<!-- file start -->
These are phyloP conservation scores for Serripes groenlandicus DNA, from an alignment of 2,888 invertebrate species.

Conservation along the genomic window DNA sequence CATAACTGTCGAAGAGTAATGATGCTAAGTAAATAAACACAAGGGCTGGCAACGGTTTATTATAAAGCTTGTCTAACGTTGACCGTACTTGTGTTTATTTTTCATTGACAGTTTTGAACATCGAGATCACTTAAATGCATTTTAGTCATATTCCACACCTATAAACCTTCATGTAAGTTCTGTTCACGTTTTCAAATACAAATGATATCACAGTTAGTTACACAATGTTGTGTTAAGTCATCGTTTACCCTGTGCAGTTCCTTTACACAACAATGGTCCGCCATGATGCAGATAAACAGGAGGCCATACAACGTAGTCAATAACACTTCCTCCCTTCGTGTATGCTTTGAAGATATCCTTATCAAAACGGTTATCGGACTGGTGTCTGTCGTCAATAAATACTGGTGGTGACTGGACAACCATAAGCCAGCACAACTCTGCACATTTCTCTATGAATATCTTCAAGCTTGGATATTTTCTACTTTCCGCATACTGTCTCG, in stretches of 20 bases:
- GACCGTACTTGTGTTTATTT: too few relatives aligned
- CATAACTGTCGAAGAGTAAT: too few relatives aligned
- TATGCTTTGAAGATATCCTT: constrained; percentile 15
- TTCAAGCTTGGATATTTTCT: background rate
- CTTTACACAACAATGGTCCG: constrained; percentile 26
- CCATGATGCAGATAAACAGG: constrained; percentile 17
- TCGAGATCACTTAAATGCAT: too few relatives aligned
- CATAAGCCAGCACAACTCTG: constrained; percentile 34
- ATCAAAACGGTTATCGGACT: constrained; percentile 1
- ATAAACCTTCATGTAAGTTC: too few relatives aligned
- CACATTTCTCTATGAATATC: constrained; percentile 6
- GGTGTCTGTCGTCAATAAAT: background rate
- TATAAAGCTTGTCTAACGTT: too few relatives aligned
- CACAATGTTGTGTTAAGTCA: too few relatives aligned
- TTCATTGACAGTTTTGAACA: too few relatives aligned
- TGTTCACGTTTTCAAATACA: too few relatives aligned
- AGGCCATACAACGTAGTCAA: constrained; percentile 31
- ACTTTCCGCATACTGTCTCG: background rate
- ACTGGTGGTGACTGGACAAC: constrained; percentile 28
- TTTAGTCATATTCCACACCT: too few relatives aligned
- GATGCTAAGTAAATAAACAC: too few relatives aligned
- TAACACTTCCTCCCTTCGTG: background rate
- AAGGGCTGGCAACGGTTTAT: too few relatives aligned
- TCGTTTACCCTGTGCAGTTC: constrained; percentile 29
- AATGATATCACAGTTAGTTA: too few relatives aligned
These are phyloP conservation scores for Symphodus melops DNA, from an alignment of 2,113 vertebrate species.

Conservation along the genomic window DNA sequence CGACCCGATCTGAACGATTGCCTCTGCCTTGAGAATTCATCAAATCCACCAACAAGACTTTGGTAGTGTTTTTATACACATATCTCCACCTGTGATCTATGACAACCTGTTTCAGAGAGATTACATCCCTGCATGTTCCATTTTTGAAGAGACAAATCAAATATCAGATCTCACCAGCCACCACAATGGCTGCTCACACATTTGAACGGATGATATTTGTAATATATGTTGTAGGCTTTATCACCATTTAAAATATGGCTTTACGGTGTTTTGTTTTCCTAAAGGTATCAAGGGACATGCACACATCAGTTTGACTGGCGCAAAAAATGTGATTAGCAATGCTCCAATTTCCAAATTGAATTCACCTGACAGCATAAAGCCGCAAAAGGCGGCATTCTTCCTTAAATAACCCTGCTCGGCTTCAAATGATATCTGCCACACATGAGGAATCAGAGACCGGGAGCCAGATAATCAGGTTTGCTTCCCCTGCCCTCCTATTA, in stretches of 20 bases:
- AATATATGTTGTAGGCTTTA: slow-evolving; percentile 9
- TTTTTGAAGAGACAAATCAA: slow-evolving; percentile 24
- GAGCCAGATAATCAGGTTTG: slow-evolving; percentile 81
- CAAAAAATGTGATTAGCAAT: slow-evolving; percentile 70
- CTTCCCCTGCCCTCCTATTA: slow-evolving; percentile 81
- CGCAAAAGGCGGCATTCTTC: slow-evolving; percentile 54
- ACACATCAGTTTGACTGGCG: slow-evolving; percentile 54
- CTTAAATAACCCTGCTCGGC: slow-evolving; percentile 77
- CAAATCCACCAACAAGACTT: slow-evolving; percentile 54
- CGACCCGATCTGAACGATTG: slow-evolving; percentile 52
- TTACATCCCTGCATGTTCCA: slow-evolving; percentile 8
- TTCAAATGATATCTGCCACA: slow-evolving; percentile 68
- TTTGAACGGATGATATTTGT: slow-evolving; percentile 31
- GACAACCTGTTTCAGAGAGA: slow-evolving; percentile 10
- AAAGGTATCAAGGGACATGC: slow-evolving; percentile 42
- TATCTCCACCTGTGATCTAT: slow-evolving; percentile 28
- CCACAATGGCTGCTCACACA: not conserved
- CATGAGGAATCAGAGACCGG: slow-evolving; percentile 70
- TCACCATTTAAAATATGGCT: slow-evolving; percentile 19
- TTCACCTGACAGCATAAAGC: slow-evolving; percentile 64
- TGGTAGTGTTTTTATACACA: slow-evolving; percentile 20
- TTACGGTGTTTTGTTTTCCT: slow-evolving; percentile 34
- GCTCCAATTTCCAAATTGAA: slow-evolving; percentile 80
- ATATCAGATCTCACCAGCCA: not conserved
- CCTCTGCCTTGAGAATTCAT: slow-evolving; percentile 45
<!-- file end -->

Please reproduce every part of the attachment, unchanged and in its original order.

These are phyloP conservation scores for Serripes groenlandicus DNA, from an alignment of 2,888 invertebrate species.

Conservation along the genomic window DNA sequence CATAACTGTCGAAGAGTAATGATGCTAAGTAAATAAACACAAGGGCTGGCAACGGTTTATTATAAAGCTTGTCTAACGTTGACCGTACTTGTGTTTATTTTTCATTGACAGTTTTGAACATCGAGATCACTTAAATGCATTTTAGTCATATTCCACACCTATAAACCTTCATGTAAGTTCTGTTCACGTTTTCAAATACAAATGATATCACAGTTAGTTACACAATGTTGTGTTAAGTCATCGTTTACCCTGTGCAGTTCCTTTACACAACAATGGTCCGCCATGATGCAGATAAACAGGAGGCCATACAACGTAGTCAATAACACTTCCTCCCTTCGTGTATGCTTTGAAGATATCCTTATCAAAACGGTTATCGGACTGGTGTCTGTCGTCAATAAATACTGGTGGTGACTGGACAACCATAAGCCAGCACAACTCTGCACATTTCTCTATGAATATCTTCAAGCTTGGATATTTTCTACTTTCCGCATACTGTCTCG, in stretches of 20 bases:
- GACCGTACTTGTGTTTATTT: too few relatives aligned
- CATAACTGTCGAAGAGTAAT: too few relatives aligned
- TATGCTTTGAAGATATCCTT: constrained; percentile 15
- TTCAAGCTTGGATATTTTCT: background rate
- CTTTACACAACAATGGTCCG: constrained; percentile 26
- CCATGATGCAGATAAACAGG: constrained; percentile 17
- TCGAGATCACTTAAATGCAT: too few relatives aligned
- CATAAGCCAGCACAACTCTG: constrained; percentile 34
- ATCAAAACGGTTATCGGACT: constrained; percentile 1
- ATAAACCTTCATGTAAGTTC: too few relatives aligned
- CACATTTCTCTATGAATATC: constrained; percentile 6
- GGTGTCTGTCGTCAATAAAT: background rate
- TATAAAGCTTGTCTAACGTT: too few relatives aligned
- CACAATGTTGTGTTAAGTCA: too few relatives aligned
- TTCATTGACAGTTTTGAACA: too few relatives aligned
- TGTTCACGTTTTCAAATACA: too few relatives aligned
- AGGCCATACAACGTAGTCAA: constrained; percentile 31
- ACTTTCCGCATACTGTCTCG: background rate
- ACTGGTGGTGACTGGACAAC: constrained; percentile 28
- TTTAGTCATATTCCACACCT: too few relatives aligned
- GATGCTAAGTAAATAAACAC: too few relatives aligned
- TAACACTTCCTCCCTTCGTG: background rate
- AAGGGCTGGCAACGGTTTAT: too few relatives aligned
- TCGTTTACCCTGTGCAGTTC: constrained; percentile 29
- AATGATATCACAGTTAGTTA: too few relatives aligned
These are phyloP conservation scores for Symphodus melops DNA, from an alignment of 2,113 vertebrate species.

Conservation along the genomic window DNA sequence CGACCCGATCTGAACGATTGCCTCTGCCTTGAGAATTCATCAAATCCACCAACAAGACTTTGGTAGTGTTTTTATACACATATCTCCACCTGTGATCTATGACAACCTGTTTCAGAGAGATTACATCCCTGCATGTTCCATTTTTGAAGAGACAAATCAAATATCAGATCTCACCAGCCACCACAATGGCTGCTCACACATTTGAACGGATGATATTTGTAATATATGTTGTAGGCTTTATCACCATTTAAAATATGGCTTTACGGTGTTTTGTTTTCCTAAAGGTATCAAGGGACATGCACACATCAGTTTGACTGGCGCAAAAAATGTGATTAGCAATGCTCCAATTTCCAAATTGAATTCACCTGACAGCATAAAGCCGCAAAAGGCGGCATTCTTCCTTAAATAACCCTGCTCGGCTTCAAATGATATCTGCCACACATGAGGAATCAGAGACCGGGAGCCAGATAATCAGGTTTGCTTCCCCTGCCCTCCTATTA, in stretches of 20 bases:
- AATATATGTTGTAGGCTTTA: slow-evolving; percentile 9
- TTTTTGAAGAGACAAATCAA: slow-evolving; percentile 24
- GAGCCAGATAATCAGGTTTG: slow-evolving; percentile 81
- CAAAAAATGTGATTAGCAAT: slow-evolving; percentile 70
- CTTCCCCTGCCCTCCTATTA: slow-evolving; percentile 81
- CGCAAAAGGCGGCATTCTTC: slow-evolving; percentile 54
- ACACATCAGTTTGACTGGCG: slow-evolving; percentile 54
- CTTAAATAACCCTGCTCGGC: slow-evolving; percentile 77
- CAAATCCACCAACAAGACTT: slow-evolving; percentile 54
- CGACCCGATCTGAACGATTG: slow-evolving; percentile 52
- TTACATCCCTGCATGTTCCA: slow-evolving; percentile 8
- TTCAAATGATATCTGCCACA: slow-evolving; percentile 68
- TTTGAACGGATGATATTTGT: slow-evolving; percentile 31
- GACAACCTGTTTCAGAGAGA: slow-evolving; percentile 10
- AAAGGTATCAAGGGACATGC: slow-evolving; percentile 42
- TATCTCCACCTGTGATCTAT: slow-evolving; percentile 28
- CCACAATGGCTGCTCACACA: not conserved
- CATGAGGAATCAGAGACCGG: slow-evolving; percentile 70
- TCACCATTTAAAATATGGCT: slow-evolving; percentile 19
- TTCACCTGACAGCATAAAGC: slow-evolving; percentile 64
- TGGTAGTGTTTTTATACACA: slow-evolving; percentile 20
- TTACGGTGTTTTGTTTTCCT: slow-evolving; percentile 34
- GCTCCAATTTCCAAATTGAA: slow-evolving; percentile 80
- ATATCAGATCTCACCAGCCA: not conserved
- CCTCTGCCTTGAGAATTCAT: slow-evolving; percentile 45